- It has collaborated with left-leaning groups on tech issues, like free speech online, where common ground exists.
- It backs a venture capital firm, called Trust Ventures, that works with startups in highly-regulated industries.
Go deeper: David has more here.
4. U.S. files criminal charges against Huawei
Huawei, already under fire from the U.S. government on a number of fronts, is now the subject of criminal charges.
Details: The charges against the Chinese telecom giant cover two broad areas.
- The alleged evasion of U.S. sanctions, for which the government is currently seeking the extradition from Canada of CFO Meng Wanzhou. She was arrested in December.
- Issues related to the theft of T-Mobile's cellphone testing robot, Tappy. T-Mobile sued Huawei several years back and was awarded millions by a jury in 2017.
Why it matters: While many of the allegations themselves aren't new, the fact that the government is charging Huawei criminally further ratchets up the tension between the U.S. and China.
Huawei's response: In a statement to Axios, Huawei said it is "disappointed" by the charges and "denies that it or its subsidiary or affiliate have committed any of the asserted violations of U.S. law set forth in each of the indictments, is not aware of any wrongdoing by Ms. Meng, and believes the U.S. courts will ultimately reach the same conclusion."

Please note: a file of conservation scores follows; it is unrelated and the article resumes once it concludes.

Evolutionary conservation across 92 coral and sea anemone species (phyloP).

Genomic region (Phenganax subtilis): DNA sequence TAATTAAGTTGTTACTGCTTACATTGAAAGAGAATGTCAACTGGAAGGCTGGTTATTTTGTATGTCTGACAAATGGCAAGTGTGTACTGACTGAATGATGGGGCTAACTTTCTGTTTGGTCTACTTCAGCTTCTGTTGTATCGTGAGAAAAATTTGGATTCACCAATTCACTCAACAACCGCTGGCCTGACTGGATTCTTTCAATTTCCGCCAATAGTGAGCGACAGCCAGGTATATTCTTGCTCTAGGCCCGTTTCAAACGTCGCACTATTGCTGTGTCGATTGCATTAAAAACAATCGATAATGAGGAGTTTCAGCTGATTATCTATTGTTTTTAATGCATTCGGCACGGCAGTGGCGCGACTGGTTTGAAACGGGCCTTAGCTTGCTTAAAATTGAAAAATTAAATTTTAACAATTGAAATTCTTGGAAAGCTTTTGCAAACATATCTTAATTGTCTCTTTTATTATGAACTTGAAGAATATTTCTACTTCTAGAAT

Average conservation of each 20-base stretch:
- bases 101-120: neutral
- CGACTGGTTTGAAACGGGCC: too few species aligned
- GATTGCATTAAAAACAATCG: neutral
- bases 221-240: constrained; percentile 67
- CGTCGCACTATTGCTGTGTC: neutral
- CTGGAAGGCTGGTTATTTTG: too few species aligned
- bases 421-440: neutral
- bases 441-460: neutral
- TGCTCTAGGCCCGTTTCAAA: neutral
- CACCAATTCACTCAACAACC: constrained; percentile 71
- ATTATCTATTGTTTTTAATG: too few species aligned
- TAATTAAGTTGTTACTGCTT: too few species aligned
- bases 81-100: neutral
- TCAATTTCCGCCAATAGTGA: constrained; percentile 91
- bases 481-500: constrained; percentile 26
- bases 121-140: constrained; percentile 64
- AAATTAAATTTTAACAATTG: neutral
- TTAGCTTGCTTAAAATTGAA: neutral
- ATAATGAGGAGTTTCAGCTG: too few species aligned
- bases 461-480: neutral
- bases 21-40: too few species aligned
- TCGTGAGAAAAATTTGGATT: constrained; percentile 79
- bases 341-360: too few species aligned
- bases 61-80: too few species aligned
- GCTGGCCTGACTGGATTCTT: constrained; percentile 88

5. Take Note
- Earnings reports include Apple, eBay and AMD.
- Closing arguments are scheduled for this afternoon in the FTC's case against Qualcomm.
- SoftBank hired former McKinsey & Co. partner Michelle Horn, as SVP and chief people officer.
- Snap named chief accounting officer Lara Sweet as interim CFO; current CFO Tim Stone's last day will be Feb. 5.
- Nvidia became the latest company to warn of lower-than expected fourth-quarter sales, sending shares plummeting 14% on Monday. (CNBC)
- Ireland's data regulator asked for an "urgent briefing" on Facebook's plan to integrate its various messaging apps. (Axios)
- Facebook shared a draft of how its outside content oversight board might work. (TechCrunch)
6. After you Login
If you are met with this greeting at the airport, it might be time to call an Uber.